Background: In 2002, the US Centers for Disease Control and Prevention recommended that schools adopt policies that reduce exposure of children to ultraviolet radiation to prevent skin cancer. We report here the development of a school sun-safety policy measure and baseline descriptive statistics from the assessment of written policies collected in 2005-2007 from public school districts that enrolled in a randomized trial evaluating a policy promotion program. METHODS: Written policies were collected from 103 of 112 school districts in Colorado and Southern California prior to randomization. We developed methods for selecting policy headings/sections topics likely to contain sun-safety policies for students and for assessing the presence, strength, and intent of policies. Trained coders assessed the content of each policy document. RESULTS: Overall, 31% of districts had a policy addressing sun safety, most commonly, protective clothing, hats, sunscreen, and education at baseline. More California districts (51.9%) had these policies than Colorado districts (7.8%, p < .001). Policy scores were highest in districts with fewer Caucasian students (b = -0.02, p = .022) in Colorado (b = -0.02, p = .007) but not California (b = 0.01, p = .299). CONCLUSION: The protocol for assessing sun-safety policy in board-approved written policy documents had several advantages over surveys of school officials. Sun-protection policies were uncommon and limited in scope in 2005-2007. California has been more active at legislating school policy than Colorado. School district policies remain a largely untapped method for promoting the sun protection of children.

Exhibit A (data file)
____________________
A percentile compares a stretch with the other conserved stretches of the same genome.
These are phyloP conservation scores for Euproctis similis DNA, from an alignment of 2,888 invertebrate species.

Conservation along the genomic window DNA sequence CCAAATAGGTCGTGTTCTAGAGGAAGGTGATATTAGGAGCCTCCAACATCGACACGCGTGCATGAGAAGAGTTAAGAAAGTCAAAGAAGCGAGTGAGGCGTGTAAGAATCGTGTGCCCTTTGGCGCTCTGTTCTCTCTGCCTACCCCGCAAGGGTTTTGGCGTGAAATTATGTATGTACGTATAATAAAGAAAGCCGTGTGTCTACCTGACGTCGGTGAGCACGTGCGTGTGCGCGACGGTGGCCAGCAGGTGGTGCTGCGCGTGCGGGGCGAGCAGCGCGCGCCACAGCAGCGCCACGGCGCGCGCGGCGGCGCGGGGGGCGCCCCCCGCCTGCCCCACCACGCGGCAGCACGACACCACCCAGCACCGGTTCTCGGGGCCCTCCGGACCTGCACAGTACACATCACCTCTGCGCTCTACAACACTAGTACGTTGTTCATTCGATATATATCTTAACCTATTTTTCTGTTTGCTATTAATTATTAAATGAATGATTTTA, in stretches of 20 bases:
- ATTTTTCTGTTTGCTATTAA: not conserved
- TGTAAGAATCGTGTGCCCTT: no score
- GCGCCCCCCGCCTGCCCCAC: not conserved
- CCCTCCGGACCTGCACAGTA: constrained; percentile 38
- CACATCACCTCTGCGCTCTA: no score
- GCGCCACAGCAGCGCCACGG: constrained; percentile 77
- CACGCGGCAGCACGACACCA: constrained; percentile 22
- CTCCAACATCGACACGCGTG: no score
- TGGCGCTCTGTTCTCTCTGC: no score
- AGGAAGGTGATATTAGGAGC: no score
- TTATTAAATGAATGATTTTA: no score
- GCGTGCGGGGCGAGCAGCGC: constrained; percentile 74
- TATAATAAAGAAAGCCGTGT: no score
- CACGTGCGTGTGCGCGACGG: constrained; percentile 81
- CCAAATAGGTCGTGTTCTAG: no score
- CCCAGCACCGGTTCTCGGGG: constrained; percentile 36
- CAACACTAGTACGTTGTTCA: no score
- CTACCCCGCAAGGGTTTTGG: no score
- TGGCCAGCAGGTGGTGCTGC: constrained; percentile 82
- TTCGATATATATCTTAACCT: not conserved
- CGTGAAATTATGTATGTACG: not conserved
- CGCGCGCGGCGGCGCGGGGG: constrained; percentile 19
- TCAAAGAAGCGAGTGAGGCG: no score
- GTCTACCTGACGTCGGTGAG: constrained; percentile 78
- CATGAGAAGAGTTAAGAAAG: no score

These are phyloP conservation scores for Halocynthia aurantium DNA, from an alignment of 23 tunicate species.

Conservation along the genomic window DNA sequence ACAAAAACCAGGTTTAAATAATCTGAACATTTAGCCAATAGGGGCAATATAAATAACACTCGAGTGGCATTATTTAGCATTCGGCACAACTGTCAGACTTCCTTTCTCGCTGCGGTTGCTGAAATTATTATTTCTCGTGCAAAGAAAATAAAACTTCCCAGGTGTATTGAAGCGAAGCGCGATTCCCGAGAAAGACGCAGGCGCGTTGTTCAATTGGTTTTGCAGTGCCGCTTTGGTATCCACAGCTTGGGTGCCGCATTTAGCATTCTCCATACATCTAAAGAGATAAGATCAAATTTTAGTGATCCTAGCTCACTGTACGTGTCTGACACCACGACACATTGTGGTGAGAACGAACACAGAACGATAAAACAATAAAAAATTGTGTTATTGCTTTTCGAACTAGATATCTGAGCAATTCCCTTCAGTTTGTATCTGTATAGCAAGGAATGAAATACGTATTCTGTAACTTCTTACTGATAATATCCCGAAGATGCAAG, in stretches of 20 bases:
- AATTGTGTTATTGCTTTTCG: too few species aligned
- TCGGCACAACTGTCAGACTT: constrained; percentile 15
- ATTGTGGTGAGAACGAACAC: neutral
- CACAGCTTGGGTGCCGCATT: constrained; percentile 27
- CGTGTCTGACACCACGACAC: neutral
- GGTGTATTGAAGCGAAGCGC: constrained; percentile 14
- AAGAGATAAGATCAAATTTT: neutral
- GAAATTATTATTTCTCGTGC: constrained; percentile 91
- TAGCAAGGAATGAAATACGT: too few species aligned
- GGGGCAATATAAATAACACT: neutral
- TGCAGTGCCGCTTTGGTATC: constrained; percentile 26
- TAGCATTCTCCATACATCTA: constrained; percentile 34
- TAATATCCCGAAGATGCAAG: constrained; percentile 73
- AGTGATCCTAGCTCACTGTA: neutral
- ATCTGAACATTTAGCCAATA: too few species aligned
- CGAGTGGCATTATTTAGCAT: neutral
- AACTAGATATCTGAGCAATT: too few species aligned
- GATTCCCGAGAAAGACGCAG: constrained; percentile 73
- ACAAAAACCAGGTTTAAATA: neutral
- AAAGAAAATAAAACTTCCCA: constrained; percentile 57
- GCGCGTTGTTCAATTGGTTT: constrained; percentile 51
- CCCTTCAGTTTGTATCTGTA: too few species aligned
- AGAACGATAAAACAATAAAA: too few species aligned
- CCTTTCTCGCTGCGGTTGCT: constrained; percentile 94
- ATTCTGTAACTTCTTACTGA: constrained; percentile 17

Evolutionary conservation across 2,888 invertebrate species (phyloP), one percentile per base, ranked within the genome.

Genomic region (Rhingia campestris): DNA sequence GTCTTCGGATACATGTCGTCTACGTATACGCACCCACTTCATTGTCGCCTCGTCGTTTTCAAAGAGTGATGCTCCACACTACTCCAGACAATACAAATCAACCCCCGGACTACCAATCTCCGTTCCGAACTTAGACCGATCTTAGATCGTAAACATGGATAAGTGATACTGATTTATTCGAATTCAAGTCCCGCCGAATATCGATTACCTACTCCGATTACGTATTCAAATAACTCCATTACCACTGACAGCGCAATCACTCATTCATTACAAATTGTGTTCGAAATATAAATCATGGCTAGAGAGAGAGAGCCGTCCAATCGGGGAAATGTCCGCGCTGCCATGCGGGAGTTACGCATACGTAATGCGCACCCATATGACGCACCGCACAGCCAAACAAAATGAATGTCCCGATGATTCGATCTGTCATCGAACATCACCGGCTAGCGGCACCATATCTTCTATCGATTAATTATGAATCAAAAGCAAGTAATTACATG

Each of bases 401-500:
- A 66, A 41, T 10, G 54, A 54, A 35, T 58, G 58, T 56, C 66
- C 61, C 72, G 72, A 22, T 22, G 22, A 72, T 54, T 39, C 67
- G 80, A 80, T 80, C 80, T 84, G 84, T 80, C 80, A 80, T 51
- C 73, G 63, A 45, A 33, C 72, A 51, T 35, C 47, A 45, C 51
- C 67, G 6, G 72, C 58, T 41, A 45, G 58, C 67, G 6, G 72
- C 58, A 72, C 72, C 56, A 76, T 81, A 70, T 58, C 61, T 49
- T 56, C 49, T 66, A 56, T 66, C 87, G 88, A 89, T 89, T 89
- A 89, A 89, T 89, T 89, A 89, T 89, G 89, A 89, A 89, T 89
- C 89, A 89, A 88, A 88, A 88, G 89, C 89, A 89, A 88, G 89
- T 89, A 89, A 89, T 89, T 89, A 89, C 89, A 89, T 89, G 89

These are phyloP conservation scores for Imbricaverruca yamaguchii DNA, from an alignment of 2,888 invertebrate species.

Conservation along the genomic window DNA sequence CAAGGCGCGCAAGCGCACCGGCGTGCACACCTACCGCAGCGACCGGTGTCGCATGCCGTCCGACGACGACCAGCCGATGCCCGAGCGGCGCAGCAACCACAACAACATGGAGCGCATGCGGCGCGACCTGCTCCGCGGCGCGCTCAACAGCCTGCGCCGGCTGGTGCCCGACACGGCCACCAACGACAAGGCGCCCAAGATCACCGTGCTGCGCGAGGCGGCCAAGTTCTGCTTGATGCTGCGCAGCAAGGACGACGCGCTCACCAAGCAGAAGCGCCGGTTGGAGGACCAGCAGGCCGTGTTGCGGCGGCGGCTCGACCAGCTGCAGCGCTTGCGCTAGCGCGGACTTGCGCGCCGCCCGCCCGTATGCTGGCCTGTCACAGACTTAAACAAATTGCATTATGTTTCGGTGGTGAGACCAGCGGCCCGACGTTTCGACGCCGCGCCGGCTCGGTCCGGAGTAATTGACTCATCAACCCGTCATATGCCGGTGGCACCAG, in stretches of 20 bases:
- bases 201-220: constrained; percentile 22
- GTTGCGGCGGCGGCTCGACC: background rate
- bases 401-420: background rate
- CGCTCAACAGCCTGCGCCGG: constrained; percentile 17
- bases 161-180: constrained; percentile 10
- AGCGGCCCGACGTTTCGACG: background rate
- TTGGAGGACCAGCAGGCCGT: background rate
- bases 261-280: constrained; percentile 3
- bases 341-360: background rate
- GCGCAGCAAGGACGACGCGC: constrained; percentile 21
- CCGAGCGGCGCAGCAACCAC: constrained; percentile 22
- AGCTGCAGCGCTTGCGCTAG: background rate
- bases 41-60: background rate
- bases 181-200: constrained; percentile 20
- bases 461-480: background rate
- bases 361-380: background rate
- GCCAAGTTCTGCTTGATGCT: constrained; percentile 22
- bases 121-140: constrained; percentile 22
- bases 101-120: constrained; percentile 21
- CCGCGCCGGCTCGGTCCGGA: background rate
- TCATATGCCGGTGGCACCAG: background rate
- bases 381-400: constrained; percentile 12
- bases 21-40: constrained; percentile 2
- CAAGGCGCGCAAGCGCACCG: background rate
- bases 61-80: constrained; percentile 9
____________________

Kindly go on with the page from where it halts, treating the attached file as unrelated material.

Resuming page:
- Sun safety